T-Mobile has admitted that hackers were able to steal the information of around 37 million postpaid and prepaid customers in another major data breach. The carrier said in a regulatory filing that it discovered the issue on January 5th, but that it believes the bad actors had been taking data from the company since November 25th. In a post announcing the breach, T-Mobile revealed that the hackers used an API to steal customer information.
While the company was able to contain the issue 24 hours after discovering the malicious activity, the bad actors have had access to its data long enough to have stolen people's names, billing addresses, emails, phone numbers and birthdays. They were also able to obtain users' account numbers and information about their plans, such as the number of lines they have. T-Mobile said, however, that it didn't find evidence that its network or systems had been breached or compromised. "No passwords, payment card information, social security numbers, government ID numbers or other financial account information" were stolen, the company said.
The carrier is still investigating the incident to get a more detailed view of what happened, but it has already warned investors that it would likely incur significant costs due to the incident. According to The Wall Street Journal, the Federal Communications Commission has also opened an investigation into T-Mobile, because as a spokesperson told the publication, "this incident is the latest in a string of data breaches at the company."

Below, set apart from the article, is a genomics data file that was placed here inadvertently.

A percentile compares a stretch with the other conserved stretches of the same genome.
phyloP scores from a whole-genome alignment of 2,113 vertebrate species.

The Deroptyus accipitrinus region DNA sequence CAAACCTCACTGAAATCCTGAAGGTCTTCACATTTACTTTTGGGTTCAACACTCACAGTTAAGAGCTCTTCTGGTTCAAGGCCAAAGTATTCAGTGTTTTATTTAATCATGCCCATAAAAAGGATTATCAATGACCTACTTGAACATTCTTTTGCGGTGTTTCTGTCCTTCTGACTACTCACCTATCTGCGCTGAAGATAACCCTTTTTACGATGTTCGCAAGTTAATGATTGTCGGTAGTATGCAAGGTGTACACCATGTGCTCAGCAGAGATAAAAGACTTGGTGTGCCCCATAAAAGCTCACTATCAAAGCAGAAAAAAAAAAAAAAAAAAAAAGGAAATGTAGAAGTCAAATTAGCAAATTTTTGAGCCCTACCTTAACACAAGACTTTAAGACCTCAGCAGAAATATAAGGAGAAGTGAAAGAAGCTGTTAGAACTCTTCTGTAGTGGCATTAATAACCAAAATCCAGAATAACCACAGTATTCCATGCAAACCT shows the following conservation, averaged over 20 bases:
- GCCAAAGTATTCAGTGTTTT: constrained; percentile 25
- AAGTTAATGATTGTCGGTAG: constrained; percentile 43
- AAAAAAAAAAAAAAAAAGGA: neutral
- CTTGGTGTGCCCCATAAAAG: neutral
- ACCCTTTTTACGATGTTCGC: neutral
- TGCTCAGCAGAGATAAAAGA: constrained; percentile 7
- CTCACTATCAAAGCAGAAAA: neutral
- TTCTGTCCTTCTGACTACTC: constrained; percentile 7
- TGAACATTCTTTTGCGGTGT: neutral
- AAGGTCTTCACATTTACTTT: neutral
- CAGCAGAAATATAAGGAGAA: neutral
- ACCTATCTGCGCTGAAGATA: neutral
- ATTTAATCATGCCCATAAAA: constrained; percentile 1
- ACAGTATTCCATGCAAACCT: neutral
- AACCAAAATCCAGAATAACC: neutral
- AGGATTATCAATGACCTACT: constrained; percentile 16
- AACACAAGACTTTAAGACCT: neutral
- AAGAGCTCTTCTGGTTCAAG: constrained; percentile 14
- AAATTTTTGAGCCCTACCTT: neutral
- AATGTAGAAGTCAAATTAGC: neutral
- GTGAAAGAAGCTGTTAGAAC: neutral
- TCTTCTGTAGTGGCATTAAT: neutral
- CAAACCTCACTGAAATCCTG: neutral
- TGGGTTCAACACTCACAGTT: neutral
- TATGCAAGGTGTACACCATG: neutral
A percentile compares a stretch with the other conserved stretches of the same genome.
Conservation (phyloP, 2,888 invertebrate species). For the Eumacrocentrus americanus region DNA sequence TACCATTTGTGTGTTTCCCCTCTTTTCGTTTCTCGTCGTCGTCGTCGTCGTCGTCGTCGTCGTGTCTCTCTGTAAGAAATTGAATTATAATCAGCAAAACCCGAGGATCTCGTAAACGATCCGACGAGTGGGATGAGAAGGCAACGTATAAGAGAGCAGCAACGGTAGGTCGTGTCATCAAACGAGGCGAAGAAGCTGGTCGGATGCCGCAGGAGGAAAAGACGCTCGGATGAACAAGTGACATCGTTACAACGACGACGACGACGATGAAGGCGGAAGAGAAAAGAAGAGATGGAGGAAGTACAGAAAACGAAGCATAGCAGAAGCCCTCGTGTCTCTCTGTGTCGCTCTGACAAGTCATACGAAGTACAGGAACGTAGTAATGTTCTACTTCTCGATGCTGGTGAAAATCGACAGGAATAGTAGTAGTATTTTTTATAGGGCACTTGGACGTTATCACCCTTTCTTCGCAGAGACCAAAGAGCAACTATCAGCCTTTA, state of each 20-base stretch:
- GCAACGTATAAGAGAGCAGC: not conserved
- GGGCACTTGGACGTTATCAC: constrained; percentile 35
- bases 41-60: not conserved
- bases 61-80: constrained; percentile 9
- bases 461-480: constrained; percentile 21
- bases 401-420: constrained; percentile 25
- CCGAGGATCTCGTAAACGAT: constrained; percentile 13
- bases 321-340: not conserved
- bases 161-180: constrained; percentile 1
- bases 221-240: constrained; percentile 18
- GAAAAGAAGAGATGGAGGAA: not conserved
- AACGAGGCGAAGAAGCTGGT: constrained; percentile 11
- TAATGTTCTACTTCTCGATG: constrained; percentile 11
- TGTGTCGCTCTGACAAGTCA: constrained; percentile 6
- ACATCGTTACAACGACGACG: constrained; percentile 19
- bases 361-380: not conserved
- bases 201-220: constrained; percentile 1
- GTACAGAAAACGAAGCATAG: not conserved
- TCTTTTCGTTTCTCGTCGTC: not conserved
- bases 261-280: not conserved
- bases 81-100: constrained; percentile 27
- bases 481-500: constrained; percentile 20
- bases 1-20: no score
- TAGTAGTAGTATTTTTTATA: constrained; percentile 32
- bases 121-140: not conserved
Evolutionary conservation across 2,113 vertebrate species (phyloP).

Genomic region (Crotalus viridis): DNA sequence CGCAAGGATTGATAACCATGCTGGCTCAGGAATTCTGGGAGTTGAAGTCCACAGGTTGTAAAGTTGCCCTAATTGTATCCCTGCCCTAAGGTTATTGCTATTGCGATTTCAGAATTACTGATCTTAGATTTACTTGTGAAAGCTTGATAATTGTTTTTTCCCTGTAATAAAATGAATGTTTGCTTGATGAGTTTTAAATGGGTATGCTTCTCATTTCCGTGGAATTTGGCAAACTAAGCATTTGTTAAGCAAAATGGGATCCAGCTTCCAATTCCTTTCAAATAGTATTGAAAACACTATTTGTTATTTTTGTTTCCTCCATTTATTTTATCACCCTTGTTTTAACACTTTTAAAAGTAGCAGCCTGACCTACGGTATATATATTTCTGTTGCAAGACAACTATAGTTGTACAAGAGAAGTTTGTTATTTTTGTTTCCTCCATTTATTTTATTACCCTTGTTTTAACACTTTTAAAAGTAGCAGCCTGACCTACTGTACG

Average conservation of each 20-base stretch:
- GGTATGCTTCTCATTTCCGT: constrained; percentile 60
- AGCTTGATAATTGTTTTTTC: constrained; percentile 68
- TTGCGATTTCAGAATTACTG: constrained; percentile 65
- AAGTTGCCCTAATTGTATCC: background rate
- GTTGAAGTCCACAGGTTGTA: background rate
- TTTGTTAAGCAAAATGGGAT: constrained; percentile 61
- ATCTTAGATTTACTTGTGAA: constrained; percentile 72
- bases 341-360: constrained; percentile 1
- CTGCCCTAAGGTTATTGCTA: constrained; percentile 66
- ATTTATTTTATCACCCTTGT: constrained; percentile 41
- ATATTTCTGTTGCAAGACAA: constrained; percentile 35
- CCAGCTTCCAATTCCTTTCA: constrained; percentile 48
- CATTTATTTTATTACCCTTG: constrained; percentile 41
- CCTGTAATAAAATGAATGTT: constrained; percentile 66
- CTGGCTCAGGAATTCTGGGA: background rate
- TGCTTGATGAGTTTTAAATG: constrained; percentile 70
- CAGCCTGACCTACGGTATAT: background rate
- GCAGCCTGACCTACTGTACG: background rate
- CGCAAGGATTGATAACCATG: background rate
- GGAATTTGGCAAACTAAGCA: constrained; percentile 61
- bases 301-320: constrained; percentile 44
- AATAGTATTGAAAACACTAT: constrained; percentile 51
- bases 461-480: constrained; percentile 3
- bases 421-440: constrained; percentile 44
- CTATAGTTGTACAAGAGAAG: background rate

If you'll recall, the carrier confirmed in August 2021 that tens of millions of customers had been impacted by a data breach that exposed their sensitive information, including their social security numbers and driver's licenses. T-Mobile CEO Mike Sievert said back then that the hacker used "specialized" tools and knowledge of its infrastructure in order to gain access to its testing environment. While the initial number of affected customers for that breach was around 30 million, it ultimately ballooned to 76.6 million customers.
Almost a year later, the carrier agreed to pay $350 million to settle a consolidated class action lawsuit and pledged to spend $150 million to update its data security technologies. As The New York Times reports, the company said it has "made substantial progress to date" on those updates, but it clearly wasn't enough to prevent this incident. In its announcement, though, T-Mobile vowed to continue making "substantial, multi-year investments in strengthening [its] cybersecurity program."